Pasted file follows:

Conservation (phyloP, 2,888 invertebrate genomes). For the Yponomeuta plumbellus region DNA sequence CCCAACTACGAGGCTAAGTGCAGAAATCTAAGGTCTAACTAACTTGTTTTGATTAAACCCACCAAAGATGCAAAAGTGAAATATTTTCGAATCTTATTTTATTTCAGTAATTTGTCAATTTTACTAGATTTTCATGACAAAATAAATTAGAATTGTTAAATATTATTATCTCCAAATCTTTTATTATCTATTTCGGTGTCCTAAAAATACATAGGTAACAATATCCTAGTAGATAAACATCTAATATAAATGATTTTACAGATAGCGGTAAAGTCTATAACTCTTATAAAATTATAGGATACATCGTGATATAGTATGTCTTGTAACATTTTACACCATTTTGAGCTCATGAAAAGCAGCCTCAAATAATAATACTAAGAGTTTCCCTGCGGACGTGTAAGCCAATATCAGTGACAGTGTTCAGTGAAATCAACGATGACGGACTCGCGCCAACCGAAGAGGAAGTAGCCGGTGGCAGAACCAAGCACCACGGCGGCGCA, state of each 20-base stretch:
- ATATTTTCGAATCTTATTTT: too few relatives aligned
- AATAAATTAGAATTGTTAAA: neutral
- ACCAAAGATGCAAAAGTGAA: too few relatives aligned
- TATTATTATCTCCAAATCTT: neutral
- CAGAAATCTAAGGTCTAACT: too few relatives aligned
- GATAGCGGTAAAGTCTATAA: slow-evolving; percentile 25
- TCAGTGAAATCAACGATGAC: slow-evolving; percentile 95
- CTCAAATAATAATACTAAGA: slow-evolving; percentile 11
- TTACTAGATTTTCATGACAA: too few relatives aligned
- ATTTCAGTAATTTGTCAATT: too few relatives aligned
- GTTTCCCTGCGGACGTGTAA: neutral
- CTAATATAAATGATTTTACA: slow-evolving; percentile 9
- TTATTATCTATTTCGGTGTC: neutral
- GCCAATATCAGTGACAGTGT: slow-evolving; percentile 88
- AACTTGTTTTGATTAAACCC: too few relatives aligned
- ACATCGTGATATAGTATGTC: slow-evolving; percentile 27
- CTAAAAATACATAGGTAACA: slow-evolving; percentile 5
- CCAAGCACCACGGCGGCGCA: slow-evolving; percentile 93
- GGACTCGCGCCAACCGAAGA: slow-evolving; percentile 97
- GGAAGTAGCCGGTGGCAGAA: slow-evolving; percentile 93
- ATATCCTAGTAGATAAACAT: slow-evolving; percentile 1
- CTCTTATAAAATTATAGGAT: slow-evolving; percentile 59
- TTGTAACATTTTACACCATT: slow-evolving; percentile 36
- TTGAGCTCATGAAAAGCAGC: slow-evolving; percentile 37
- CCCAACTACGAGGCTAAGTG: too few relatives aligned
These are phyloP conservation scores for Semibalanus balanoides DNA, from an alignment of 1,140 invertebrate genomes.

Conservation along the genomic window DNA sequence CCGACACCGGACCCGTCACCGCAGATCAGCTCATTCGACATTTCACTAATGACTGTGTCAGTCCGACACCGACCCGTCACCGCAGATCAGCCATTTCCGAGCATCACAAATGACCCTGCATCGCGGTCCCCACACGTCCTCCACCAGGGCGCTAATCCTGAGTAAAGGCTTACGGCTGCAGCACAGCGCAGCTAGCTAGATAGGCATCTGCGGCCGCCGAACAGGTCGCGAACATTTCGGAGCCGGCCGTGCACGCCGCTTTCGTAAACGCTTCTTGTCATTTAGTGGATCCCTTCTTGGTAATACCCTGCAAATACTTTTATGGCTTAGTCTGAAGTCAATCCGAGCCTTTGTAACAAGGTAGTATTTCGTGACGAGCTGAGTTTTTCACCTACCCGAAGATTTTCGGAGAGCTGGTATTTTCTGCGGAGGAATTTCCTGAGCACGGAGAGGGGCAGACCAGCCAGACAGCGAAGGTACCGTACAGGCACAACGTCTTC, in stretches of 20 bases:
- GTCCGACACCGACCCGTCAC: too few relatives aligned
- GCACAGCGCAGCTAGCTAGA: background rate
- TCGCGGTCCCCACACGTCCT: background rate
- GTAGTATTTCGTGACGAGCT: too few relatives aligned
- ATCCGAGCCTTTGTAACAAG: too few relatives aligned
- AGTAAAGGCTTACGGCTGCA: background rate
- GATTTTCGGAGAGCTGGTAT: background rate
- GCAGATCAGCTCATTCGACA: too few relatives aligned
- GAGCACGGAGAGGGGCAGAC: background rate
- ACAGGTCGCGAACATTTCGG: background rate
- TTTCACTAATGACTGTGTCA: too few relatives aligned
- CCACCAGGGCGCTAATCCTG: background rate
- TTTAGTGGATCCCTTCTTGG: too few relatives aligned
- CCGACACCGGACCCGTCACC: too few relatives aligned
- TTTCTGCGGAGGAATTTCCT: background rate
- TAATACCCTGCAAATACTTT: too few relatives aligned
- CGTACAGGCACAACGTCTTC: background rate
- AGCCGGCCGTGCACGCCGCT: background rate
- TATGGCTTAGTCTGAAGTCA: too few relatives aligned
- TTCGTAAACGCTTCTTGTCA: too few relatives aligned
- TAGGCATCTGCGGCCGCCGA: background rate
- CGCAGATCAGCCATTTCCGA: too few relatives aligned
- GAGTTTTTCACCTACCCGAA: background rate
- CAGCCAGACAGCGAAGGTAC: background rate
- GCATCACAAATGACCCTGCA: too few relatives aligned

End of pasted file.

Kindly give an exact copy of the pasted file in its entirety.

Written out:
Conservation (phyloP, 2,888 invertebrate genomes). For the Yponomeuta plumbellus region DNA sequence CCCAACTACGAGGCTAAGTGCAGAAATCTAAGGTCTAACTAACTTGTTTTGATTAAACCCACCAAAGATGCAAAAGTGAAATATTTTCGAATCTTATTTTATTTCAGTAATTTGTCAATTTTACTAGATTTTCATGACAAAATAAATTAGAATTGTTAAATATTATTATCTCCAAATCTTTTATTATCTATTTCGGTGTCCTAAAAATACATAGGTAACAATATCCTAGTAGATAAACATCTAATATAAATGATTTTACAGATAGCGGTAAAGTCTATAACTCTTATAAAATTATAGGATACATCGTGATATAGTATGTCTTGTAACATTTTACACCATTTTGAGCTCATGAAAAGCAGCCTCAAATAATAATACTAAGAGTTTCCCTGCGGACGTGTAAGCCAATATCAGTGACAGTGTTCAGTGAAATCAACGATGACGGACTCGCGCCAACCGAAGAGGAAGTAGCCGGTGGCAGAACCAAGCACCACGGCGGCGCA, state of each 20-base stretch:
- ATATTTTCGAATCTTATTTT: too few relatives aligned
- AATAAATTAGAATTGTTAAA: neutral
- ACCAAAGATGCAAAAGTGAA: too few relatives aligned
- TATTATTATCTCCAAATCTT: neutral
- CAGAAATCTAAGGTCTAACT: too few relatives aligned
- GATAGCGGTAAAGTCTATAA: slow-evolving; percentile 25
- TCAGTGAAATCAACGATGAC: slow-evolving; percentile 95
- CTCAAATAATAATACTAAGA: slow-evolving; percentile 11
- TTACTAGATTTTCATGACAA: too few relatives aligned
- ATTTCAGTAATTTGTCAATT: too few relatives aligned
- GTTTCCCTGCGGACGTGTAA: neutral
- CTAATATAAATGATTTTACA: slow-evolving; percentile 9
- TTATTATCTATTTCGGTGTC: neutral
- GCCAATATCAGTGACAGTGT: slow-evolving; percentile 88
- AACTTGTTTTGATTAAACCC: too few relatives aligned
- ACATCGTGATATAGTATGTC: slow-evolving; percentile 27
- CTAAAAATACATAGGTAACA: slow-evolving; percentile 5
- CCAAGCACCACGGCGGCGCA: slow-evolving; percentile 93
- GGACTCGCGCCAACCGAAGA: slow-evolving; percentile 97
- GGAAGTAGCCGGTGGCAGAA: slow-evolving; percentile 93
- ATATCCTAGTAGATAAACAT: slow-evolving; percentile 1
- CTCTTATAAAATTATAGGAT: slow-evolving; percentile 59
- TTGTAACATTTTACACCATT: slow-evolving; percentile 36
- TTGAGCTCATGAAAAGCAGC: slow-evolving; percentile 37
- CCCAACTACGAGGCTAAGTG: too few relatives aligned
These are phyloP conservation scores for Semibalanus balanoides DNA, from an alignment of 1,140 invertebrate genomes.

Conservation along the genomic window DNA sequence CCGACACCGGACCCGTCACCGCAGATCAGCTCATTCGACATTTCACTAATGACTGTGTCAGTCCGACACCGACCCGTCACCGCAGATCAGCCATTTCCGAGCATCACAAATGACCCTGCATCGCGGTCCCCACACGTCCTCCACCAGGGCGCTAATCCTGAGTAAAGGCTTACGGCTGCAGCACAGCGCAGCTAGCTAGATAGGCATCTGCGGCCGCCGAACAGGTCGCGAACATTTCGGAGCCGGCCGTGCACGCCGCTTTCGTAAACGCTTCTTGTCATTTAGTGGATCCCTTCTTGGTAATACCCTGCAAATACTTTTATGGCTTAGTCTGAAGTCAATCCGAGCCTTTGTAACAAGGTAGTATTTCGTGACGAGCTGAGTTTTTCACCTACCCGAAGATTTTCGGAGAGCTGGTATTTTCTGCGGAGGAATTTCCTGAGCACGGAGAGGGGCAGACCAGCCAGACAGCGAAGGTACCGTACAGGCACAACGTCTTC, in stretches of 20 bases:
- GTCCGACACCGACCCGTCAC: too few relatives aligned
- GCACAGCGCAGCTAGCTAGA: background rate
- TCGCGGTCCCCACACGTCCT: background rate
- GTAGTATTTCGTGACGAGCT: too few relatives aligned
- ATCCGAGCCTTTGTAACAAG: too few relatives aligned
- AGTAAAGGCTTACGGCTGCA: background rate
- GATTTTCGGAGAGCTGGTAT: background rate
- GCAGATCAGCTCATTCGACA: too few relatives aligned
- GAGCACGGAGAGGGGCAGAC: background rate
- ACAGGTCGCGAACATTTCGG: background rate
- TTTCACTAATGACTGTGTCA: too few relatives aligned
- CCACCAGGGCGCTAATCCTG: background rate
- TTTAGTGGATCCCTTCTTGG: too few relatives aligned
- CCGACACCGGACCCGTCACC: too few relatives aligned
- TTTCTGCGGAGGAATTTCCT: background rate
- TAATACCCTGCAAATACTTT: too few relatives aligned
- CGTACAGGCACAACGTCTTC: background rate
- AGCCGGCCGTGCACGCCGCT: background rate
- TATGGCTTAGTCTGAAGTCA: too few relatives aligned
- TTCGTAAACGCTTCTTGTCA: too few relatives aligned
- TAGGCATCTGCGGCCGCCGA: background rate
- CGCAGATCAGCCATTTCCGA: too few relatives aligned
- GAGTTTTTCACCTACCCGAA: background rate
- CAGCCAGACAGCGAAGGTAC: background rate
- GCATCACAAATGACCCTGCA: too few relatives aligned